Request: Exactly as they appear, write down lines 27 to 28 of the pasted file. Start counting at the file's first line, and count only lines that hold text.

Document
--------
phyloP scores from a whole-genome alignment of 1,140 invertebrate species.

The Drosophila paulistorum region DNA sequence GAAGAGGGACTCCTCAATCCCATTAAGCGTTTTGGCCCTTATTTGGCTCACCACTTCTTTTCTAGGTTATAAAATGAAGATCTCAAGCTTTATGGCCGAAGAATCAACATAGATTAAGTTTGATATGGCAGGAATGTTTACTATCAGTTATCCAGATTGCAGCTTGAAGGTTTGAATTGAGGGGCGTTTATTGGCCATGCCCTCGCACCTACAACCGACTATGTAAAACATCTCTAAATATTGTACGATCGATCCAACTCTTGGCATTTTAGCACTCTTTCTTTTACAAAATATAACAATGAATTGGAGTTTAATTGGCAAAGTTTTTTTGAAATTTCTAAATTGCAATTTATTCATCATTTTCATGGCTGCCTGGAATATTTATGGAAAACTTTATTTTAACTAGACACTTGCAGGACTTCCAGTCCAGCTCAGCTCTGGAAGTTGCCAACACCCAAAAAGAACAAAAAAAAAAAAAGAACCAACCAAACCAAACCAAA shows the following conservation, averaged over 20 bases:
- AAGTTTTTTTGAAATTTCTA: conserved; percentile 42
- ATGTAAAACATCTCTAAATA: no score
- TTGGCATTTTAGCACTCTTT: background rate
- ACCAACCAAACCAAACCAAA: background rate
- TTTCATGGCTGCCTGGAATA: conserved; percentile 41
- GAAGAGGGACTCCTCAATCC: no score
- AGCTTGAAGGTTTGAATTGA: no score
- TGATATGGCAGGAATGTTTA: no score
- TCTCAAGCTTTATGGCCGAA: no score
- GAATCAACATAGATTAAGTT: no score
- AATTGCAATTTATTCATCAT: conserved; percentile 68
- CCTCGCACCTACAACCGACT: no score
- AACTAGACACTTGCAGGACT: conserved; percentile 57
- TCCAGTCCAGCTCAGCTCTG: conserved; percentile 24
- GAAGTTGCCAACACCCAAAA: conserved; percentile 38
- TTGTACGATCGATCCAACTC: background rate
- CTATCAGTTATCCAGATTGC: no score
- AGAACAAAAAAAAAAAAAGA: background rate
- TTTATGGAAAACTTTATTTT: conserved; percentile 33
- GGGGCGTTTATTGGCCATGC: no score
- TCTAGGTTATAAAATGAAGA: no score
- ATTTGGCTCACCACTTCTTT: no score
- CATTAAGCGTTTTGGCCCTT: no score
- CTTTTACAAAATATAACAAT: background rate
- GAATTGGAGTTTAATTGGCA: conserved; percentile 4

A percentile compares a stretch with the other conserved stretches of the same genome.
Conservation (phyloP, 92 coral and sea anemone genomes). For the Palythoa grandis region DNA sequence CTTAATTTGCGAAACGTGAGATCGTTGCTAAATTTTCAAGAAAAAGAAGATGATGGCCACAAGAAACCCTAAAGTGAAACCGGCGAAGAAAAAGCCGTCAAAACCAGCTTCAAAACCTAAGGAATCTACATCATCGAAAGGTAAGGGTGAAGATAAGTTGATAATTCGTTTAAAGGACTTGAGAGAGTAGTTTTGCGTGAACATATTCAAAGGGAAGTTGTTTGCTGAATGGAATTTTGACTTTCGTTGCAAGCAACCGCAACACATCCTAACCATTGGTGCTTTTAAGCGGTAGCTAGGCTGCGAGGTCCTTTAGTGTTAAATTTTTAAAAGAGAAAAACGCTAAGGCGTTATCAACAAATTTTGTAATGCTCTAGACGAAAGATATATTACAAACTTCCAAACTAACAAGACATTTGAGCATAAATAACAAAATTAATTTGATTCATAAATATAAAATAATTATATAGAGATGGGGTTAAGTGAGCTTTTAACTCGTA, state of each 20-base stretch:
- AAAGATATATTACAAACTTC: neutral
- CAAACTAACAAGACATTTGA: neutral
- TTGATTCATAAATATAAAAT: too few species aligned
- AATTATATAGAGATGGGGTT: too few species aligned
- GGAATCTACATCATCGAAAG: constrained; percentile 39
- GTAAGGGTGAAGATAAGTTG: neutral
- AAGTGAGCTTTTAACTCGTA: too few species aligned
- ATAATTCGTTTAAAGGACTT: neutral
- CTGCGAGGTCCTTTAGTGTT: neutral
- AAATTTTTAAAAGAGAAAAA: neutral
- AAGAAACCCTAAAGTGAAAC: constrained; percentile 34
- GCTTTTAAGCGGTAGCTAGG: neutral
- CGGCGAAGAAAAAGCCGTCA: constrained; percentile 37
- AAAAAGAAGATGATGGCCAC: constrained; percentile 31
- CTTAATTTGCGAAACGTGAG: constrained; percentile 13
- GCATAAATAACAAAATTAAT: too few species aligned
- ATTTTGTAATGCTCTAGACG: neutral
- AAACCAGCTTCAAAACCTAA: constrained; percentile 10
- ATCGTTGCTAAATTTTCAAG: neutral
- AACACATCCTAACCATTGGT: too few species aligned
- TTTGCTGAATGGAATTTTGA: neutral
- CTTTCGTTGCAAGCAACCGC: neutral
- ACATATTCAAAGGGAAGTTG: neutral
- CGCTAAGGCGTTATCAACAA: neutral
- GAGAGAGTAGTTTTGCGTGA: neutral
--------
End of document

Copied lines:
- GAATTGGAGTTTAATTGGCA: conserved; percentile 4

A percentile compares a stretch with the other conserved stretches of the same genome.